Between dishes and lunches and beds and backpacks, I was able to sneak a peak at the trail map. It looked pretty doable. I figured at any rate, if I got lost I’d just get up on the road. It wouldn’t be that big of a deal if she were late to preschool. We probably weren’t going to have a flat or an accident. The ride’s only an hour round trip, I couldn’t get that thirsty. I'd definitely be back by 10:00.

I found myself saying yes.

Normally, I’m a big believer in saying no to the things that you’re not super enthusiastic about doing. But, this is one of those cases where I had the exact opposite feeling. In my heart, I wanted to take her, to spend time with her, to get in a great workout, to be out in nature, to try something new.... it was just different than what I had planned on for the morning. As I went through my mental list of excuses, I realized that all of them were really excuses based on the fact that I’d already planned my morning and a bike ride wasn’t initially part of that plan.

While I was getting dressed, I took myself through my mental list of excuses and realized that none of them really prevented me from taking her to school on my bike. The only thing stopping me from having a pleasant morning with my daughter was me and my silly plan.

To be honest, changing the plan made me a little anxious. We’re at that place where we’re starting to transition. I don’t feel over-scheduled, but I do feel fully scheduled…if not logistically, at least mentally. It’s that time where you feel like any small shift in the plan could set the whole thing tumbling on the floor like an unstable pyramid of oranges in the produce section.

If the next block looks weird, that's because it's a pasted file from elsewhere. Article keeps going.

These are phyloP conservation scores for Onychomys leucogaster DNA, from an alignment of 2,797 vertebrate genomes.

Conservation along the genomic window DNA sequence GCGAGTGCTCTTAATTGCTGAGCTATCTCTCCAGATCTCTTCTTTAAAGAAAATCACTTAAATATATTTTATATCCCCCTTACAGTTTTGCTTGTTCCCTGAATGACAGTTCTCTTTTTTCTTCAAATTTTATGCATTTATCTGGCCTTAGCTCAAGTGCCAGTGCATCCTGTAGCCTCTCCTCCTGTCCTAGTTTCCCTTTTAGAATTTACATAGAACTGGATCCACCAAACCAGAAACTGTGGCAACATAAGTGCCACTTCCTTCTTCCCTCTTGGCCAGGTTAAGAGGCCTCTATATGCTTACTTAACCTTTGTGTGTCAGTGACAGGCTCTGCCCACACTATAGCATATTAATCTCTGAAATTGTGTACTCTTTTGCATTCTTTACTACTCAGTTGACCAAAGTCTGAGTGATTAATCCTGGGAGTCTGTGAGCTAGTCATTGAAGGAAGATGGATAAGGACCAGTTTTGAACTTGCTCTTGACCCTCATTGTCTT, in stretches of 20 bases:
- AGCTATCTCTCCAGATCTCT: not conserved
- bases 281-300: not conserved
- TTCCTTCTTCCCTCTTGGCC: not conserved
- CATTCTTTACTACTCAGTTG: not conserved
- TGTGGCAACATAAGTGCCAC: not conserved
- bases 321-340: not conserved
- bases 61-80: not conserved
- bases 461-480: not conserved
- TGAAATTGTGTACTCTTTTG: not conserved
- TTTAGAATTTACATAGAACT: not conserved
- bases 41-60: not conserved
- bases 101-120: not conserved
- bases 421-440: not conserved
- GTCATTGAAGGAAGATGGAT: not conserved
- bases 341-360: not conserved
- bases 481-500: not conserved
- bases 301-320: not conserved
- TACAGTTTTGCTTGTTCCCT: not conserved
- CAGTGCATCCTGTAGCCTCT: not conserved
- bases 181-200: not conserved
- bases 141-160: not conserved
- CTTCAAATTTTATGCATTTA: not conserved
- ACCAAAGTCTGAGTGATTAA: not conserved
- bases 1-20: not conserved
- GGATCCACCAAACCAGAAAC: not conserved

And yet, we took the bike. And it was awesome. We got a little lost at one point – that’s what maps are for. It was hot and steamy, but it didn’t rain – it was a good workout. After dropping her off, I skidded on a rocky incline, fell and scraped up my knee – it actually feels kinda’ nice… like being a kid again.

I needed this reminder today. I love our life, but the packing and moving never get easier. I’ve gotten better at managing the moves, at knowing where the ups and downs will be and at staying true to myself in the midst of transition – but it remains challenging. Today was the day that I was reminded that one fool-proof way to live through it is to say yes here and there to the detours and when you find yourself on one, you might as well go ahead and have fun.

Add a little bit of body text

They should have boxes of tissues in the greeting card aisle at Target, shouldn’t they? Actually, come to think of it, women’s magazines should come with little tiny tissue packs attached to the articles about baby’s surviving remarkable odds…or long-lost twins being reunited…or mothers who gave up careers to watch Sesame Street and make peanut butter and jelly sandwiches and clean Goldfish crackers out of couch cushions.

And since we’re (mostly) expats here – let’s include free mini-packs of Kleenex for those moments when you feel compelled to flip through photo albums from your last home...or the one before...or the one before that.